Clark’s Ferry Tavern

The Clark’s Ferry Tavern in Duncannon, Pennsylvania is one of the most important and historic structures remaining in Perry County. From 1788 until 1828 it served as “the gateway to the Juniata Valley” and a vital commercial and transportation route westward.

The Clark’s Ferry was established in 1788 by John Clark a native of Scotland. Clark also built the front portion of the stone tavern from 1789-1790. The land on which the tavern sits is a small portion of the initial 215 acre land grant from John and Thomas Penn to Samuel Goudy in 1768. John and his eldest son Daniel ran the tavern and ferry from 1790-1800 when they both died. At this point ownership passed to John’s younger son and Daniel’s brother, Robert Clark, who added the larger stone addition between 1800 and 1810.

Robert Clark was a surveyor by trade, but after inheriting the ferry and tavern became one of the wealthier entrepreneurs in what was at that time Rye Township, Cumberland County. In addition to the ferry and tavern, Robert owned large tracts of land, amounting to well over 1200 acres, and another tavern on the Dauphin County side of the Susquehanna River, as well as farms, saw and gristmills and a distillery. In 1808 he partnered with numerous tavern owners to establish the Juniata Mail Stage, which ran from Harrisburg to Alexandria (Huntingdon County), once a week. Robert would later start and serve as share-holder in numerous other stage-lines throughout Cumberland and later Perry County

In its heyday, from 1808-1828, legend says it was “not uncommon to see fifteen or twenty of these large wagons [Conestogas] drawn by six or eight horses each . . . waiting their turn for the ferryboats.” Additionally, as the roadways were improved, wealthier travelers would frequent the tavern by both stage and carriage and Robert Clark would provide them with food, drink and lodging. By the middle 1820s, however, the Commonwealth of Pennsylvania had determined that a bridge across the Susquehanna River was needed, not only for the large amount of travelers along the Northern Turnpike, but also to accommodate a crossing for boats along the Pennsylvania Canal. As such, Robert Clark became a victim of his family’s own success and foresight.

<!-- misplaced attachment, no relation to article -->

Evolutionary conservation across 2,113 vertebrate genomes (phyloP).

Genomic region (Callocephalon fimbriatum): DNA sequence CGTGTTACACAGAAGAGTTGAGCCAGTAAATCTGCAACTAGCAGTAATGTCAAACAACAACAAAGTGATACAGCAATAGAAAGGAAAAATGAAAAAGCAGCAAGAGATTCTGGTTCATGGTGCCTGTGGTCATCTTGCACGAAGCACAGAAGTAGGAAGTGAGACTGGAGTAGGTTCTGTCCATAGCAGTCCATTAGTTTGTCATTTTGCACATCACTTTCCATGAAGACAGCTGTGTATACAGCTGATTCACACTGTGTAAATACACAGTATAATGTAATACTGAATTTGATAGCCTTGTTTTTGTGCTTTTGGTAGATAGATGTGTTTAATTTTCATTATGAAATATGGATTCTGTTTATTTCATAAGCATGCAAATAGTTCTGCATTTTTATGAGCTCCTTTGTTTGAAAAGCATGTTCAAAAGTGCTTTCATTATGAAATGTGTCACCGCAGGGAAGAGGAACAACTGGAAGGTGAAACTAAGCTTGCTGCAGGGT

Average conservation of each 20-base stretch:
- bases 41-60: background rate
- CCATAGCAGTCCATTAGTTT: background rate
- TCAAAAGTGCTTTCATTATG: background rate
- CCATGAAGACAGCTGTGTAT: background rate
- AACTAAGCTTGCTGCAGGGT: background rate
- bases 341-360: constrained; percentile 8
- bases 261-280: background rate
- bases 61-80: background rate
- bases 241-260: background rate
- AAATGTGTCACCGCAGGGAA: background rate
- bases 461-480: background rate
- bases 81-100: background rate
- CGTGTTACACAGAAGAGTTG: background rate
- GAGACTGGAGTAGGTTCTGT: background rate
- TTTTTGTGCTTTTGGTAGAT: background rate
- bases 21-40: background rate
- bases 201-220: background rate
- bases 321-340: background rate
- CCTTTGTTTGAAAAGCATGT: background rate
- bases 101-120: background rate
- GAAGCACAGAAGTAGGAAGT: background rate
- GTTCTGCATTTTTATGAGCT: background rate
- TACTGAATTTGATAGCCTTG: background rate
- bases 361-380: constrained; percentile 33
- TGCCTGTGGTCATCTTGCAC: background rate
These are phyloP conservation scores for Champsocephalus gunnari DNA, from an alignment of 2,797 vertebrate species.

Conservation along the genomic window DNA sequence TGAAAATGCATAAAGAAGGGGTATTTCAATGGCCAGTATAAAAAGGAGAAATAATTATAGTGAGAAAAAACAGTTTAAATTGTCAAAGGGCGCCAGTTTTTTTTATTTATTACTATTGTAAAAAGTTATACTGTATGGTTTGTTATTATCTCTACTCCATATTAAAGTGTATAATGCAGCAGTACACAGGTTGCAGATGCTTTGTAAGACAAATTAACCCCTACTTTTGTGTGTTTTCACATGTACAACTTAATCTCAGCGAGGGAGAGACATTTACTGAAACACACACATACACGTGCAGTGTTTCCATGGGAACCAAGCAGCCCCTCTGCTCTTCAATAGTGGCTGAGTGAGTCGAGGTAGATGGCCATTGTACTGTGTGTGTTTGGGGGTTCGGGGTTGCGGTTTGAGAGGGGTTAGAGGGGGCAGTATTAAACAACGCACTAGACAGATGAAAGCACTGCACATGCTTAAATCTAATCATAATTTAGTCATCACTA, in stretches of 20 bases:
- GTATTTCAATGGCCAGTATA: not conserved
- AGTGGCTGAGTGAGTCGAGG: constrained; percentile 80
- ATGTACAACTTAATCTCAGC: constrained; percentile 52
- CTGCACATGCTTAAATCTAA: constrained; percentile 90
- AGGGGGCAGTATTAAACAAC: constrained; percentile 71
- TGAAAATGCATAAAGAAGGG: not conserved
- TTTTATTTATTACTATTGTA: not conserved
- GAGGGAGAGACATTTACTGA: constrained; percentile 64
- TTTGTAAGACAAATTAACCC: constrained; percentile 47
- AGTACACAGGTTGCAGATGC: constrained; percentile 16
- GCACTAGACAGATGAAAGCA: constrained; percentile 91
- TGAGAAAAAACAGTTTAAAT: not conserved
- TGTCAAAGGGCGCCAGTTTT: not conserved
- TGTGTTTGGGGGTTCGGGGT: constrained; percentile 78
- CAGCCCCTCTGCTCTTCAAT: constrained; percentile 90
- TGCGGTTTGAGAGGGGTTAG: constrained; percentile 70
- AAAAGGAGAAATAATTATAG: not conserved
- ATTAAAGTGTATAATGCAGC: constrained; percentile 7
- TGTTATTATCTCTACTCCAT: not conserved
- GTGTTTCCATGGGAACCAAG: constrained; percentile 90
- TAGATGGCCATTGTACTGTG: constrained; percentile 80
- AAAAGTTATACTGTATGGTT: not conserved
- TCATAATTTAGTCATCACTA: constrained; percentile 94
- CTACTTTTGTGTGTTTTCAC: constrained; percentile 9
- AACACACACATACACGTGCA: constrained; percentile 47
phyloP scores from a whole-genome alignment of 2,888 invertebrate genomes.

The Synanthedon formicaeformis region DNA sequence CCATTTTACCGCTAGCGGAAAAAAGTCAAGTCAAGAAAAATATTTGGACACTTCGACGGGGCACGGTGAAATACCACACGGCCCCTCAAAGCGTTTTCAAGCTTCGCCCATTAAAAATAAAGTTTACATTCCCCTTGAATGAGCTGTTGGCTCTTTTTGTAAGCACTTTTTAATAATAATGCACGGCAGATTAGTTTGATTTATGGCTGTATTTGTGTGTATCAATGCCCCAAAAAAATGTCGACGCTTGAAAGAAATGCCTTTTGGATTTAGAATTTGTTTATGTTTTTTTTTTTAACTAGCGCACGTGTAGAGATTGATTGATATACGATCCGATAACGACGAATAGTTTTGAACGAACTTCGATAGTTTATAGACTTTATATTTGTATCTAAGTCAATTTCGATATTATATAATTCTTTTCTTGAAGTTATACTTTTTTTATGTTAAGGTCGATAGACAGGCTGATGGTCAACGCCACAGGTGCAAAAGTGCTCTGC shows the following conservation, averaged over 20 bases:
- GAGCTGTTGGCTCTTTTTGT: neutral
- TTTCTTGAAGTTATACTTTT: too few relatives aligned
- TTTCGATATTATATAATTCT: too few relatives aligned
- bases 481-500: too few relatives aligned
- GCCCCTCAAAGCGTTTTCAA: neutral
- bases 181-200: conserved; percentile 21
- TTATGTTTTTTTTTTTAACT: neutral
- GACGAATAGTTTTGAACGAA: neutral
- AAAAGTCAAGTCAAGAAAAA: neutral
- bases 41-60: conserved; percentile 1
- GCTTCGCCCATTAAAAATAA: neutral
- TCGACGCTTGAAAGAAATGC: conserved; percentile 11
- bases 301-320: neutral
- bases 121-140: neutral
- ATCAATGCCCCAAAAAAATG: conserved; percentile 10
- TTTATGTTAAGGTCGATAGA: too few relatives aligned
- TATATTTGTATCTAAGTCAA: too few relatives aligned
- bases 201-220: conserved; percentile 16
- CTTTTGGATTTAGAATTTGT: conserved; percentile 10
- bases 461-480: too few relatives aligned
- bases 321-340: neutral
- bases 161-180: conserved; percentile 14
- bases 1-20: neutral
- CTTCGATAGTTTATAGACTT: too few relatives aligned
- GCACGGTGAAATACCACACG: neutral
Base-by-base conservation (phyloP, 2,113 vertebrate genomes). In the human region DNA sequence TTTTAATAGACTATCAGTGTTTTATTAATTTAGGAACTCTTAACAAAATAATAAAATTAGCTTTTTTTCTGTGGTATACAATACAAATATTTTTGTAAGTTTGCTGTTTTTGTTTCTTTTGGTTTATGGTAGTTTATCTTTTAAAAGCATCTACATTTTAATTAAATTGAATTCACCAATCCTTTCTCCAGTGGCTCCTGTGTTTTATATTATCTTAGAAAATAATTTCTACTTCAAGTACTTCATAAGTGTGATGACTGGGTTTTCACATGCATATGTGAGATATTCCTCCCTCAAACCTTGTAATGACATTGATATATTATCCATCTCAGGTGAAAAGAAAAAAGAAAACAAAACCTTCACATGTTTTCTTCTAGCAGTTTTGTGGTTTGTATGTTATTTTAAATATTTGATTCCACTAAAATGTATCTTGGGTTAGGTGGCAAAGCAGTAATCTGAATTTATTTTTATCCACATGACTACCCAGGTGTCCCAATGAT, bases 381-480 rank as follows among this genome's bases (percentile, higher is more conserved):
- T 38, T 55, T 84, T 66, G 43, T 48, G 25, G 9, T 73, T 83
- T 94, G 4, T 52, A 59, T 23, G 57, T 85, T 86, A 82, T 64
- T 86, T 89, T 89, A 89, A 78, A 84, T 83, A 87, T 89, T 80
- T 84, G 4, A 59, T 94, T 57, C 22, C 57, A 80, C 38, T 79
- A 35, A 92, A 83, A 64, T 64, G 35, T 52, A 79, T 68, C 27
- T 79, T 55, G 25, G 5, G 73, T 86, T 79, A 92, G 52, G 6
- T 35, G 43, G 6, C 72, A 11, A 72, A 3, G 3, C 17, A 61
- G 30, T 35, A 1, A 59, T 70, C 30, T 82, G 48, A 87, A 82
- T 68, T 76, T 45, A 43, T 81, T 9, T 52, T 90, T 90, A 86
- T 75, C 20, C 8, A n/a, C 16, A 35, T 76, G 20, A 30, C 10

In 1828 the first wooden “Clark’s Ferry” covered bridge was completed, and it made Clark’s ferry service almost immediately obsolete. Clark would “rent out” his properties for the remainder of his life, but never regained the financial success he had for the first three decades of the nineteenth century. He relocated to Saville Township in 1836 where he died in 1855. His widow Margaretta (Bovard) Clark remarried wealthy stage-line operator Zachariah Rice of Landisburg, and they rented out the Clark’s Tavern property until 1869 when it was sold.

During the Civil War the tavern was known as the Topley Hotel and leased and run by Samuel Topley and it was here that Co. B of the Pennsylvania Bucktails drilled and mustered before embarking for Harrisburg’s Camp Curtin and the front lines. The property passed through numerous owners and uses throughout the remainder of the nineteenth and twentieth century, notable among them the David and Enos Smith family, who owned the building for almost a century. During this time it was used as a dairy, butchershop, and single-family apartments before being sold in the mid-1970s.

The building was in a desperate state when it was purchased by the Borough of Duncannon in 2012, who saved this valuable piece of Perry County history from the wrecking ball. Ownership was ceded to the Historical Society of Perry County in 2015, who are presently in the process of stabilizing, fundraising and restoring the tavern, both ensuring its long-term preservation and creating a functional, community-centered destination for Duncannon and the larger Perry County community.

To that end, the Historical Society of Perry County and the Friends of Clark’s Ferry Tavern need your help. If you are interested in volunteering, donating or would simply like more information on the tavern’s history or restoration, please contact the Historical Society of Perry County.